We have noticed in recent years that it is becoming more difficult to get new green gas projects off the ground. There are various reasons for this, including the high investment costs. It is partly for these reasons that a number of market operators, including GasTerra, are in the process of preparing a new Green Gas Green Deal to create an extra incentive for green gas production. An example of this is the reduction of the initial investment costs of fermentation by standardising techniques.

GasTerra continues to actively approach producers of green gas. In 2015, our aim was to conclude five new purchase contracts. In the end two new contracts for the purchase of sustainably produced gas were concluded and four contracts were extended for one year or more. The two new contracts were with Omrin and Attero. Both companies operate in the collection and processing of waste. Omrin expects to be able to start producing green gas in the second quarter of 2016. Attero has been producing green gas for some time now.


Interview with Jan Jaap Aué, Wim van Gemert and Jeroen van den Berg (EnTranCe)

Interview with Jan Jaap Aué, Wim van Gemert and Jeroen van den Berg (EnTranCe)

It will be one of the major challenges in the near future: the transition to a sustainable society based on the use of clean energy sources.

At EnTranCe – the Centre of Expertise Energy of Hanze University of Applied Sciences Groningen and Energy Academy Europe – students, researchers, entrepreneurs, the industry and the general public join forces in building tomorrow’s sustainable society. Education, research and innovation come together at EnTranCe.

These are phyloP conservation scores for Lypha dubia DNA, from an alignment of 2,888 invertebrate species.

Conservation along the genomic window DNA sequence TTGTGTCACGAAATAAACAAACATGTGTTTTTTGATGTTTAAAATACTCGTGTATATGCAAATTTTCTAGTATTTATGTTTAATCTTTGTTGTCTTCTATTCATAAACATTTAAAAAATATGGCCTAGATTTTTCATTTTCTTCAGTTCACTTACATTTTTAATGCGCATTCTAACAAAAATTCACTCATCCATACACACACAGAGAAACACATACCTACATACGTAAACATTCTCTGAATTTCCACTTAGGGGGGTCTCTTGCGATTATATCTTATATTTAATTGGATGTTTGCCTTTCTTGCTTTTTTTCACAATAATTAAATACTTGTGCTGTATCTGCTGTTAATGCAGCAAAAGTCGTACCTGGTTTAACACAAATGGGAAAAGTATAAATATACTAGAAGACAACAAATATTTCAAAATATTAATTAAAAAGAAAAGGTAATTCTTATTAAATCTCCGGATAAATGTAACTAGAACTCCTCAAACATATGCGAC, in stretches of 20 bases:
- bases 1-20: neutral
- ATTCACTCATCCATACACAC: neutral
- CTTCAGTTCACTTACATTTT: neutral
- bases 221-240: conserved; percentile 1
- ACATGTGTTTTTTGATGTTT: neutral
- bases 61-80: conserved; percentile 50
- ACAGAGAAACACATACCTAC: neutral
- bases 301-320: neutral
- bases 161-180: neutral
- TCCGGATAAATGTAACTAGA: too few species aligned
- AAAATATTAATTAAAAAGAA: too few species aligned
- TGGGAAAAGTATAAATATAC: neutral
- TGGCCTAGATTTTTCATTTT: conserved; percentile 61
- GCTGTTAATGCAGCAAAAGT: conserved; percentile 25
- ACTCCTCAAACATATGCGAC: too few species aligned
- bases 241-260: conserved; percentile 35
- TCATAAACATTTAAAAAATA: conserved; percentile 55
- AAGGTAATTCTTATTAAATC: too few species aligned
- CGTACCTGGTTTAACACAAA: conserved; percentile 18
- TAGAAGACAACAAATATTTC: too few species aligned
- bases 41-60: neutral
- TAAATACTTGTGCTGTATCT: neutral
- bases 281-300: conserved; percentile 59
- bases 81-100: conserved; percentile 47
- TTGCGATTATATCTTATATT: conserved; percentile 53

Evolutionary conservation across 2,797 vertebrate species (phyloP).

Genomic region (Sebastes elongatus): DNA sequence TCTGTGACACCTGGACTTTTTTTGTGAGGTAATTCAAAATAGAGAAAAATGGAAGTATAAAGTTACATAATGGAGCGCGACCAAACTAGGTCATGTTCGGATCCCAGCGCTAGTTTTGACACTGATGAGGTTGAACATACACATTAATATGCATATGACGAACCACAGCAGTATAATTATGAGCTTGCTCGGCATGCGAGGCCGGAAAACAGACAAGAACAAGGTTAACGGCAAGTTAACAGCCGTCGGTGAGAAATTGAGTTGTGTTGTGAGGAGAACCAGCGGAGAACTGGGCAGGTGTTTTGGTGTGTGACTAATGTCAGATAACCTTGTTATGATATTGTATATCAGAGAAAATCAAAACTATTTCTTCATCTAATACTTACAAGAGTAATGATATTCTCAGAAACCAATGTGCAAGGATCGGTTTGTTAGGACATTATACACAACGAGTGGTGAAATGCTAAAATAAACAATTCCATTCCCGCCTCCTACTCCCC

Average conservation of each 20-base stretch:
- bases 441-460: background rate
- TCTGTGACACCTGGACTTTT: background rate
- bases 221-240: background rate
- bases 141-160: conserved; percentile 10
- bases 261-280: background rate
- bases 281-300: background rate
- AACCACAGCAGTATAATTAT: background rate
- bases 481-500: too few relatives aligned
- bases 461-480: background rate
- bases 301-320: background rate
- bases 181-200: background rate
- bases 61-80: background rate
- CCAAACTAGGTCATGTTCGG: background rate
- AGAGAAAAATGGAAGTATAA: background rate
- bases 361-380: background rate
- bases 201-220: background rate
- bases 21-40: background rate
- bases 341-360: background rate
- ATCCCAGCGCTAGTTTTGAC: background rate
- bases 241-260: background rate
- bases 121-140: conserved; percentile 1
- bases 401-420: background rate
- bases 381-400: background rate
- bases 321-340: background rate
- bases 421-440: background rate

Read the interview with EnTranCe

Interview with Jan Jaap Aué, Wim van Gemert and Jeroen van den Berg (EnTranCe)

Necessity is the mother of invention, crisis the father of implementation

Energy transition is a difficult issue. Despite all the publicity about sustainable projects, investments in wind farms, solar farms, biogas plants and so on, we are still not really making much progress. We are waiting for a real breakthrough. One of the organisations that is doing research in this field is the Energy Transition Centre, or EnTranCe. This member of the Energy Academy Europe and the Hanzehogeschool Groningen is a laboratory for applied research, a testing ground for energy. We spoke to Jan-Jaap Aué, Wim van Gemert and Jeroen van den Berg, who have various management roles at EnTranCe.

What makes EnTranCe different from other similar initiatives in this field?

Jeroen van den Berg: 'The fact that we are not doing this from an ivory tower but we are doing this in conjunction with other interested parties. Education, science and industry, including GasTerra, come together here and collaborate closely on to help to progress innovations in the field of energy production, distribution and applications.'

What is the vision and function of EnTranCe?

Wim van Gemert: 'You don't want to wait until there's a crisis. Necessity is the mother of invention, crisis the father of implementation.' Jeroen van den Berg: 'We need an energy revolution and we are educating the generation of students here who will have to make this revolution happen.'

Is it a testing ground of a playground?

Jeroen van den Berg: 'Both. It is a playground with a serious purpose. Innovation requires creativity. Creativity is not possible without playfulness. It is our job to encourage young people to come up with original solutions. It's not a mere paper exercise but nor can we expect everything to work at once. Much of it is about trial and error. The result is important but there are plenty of hurdles along the way.'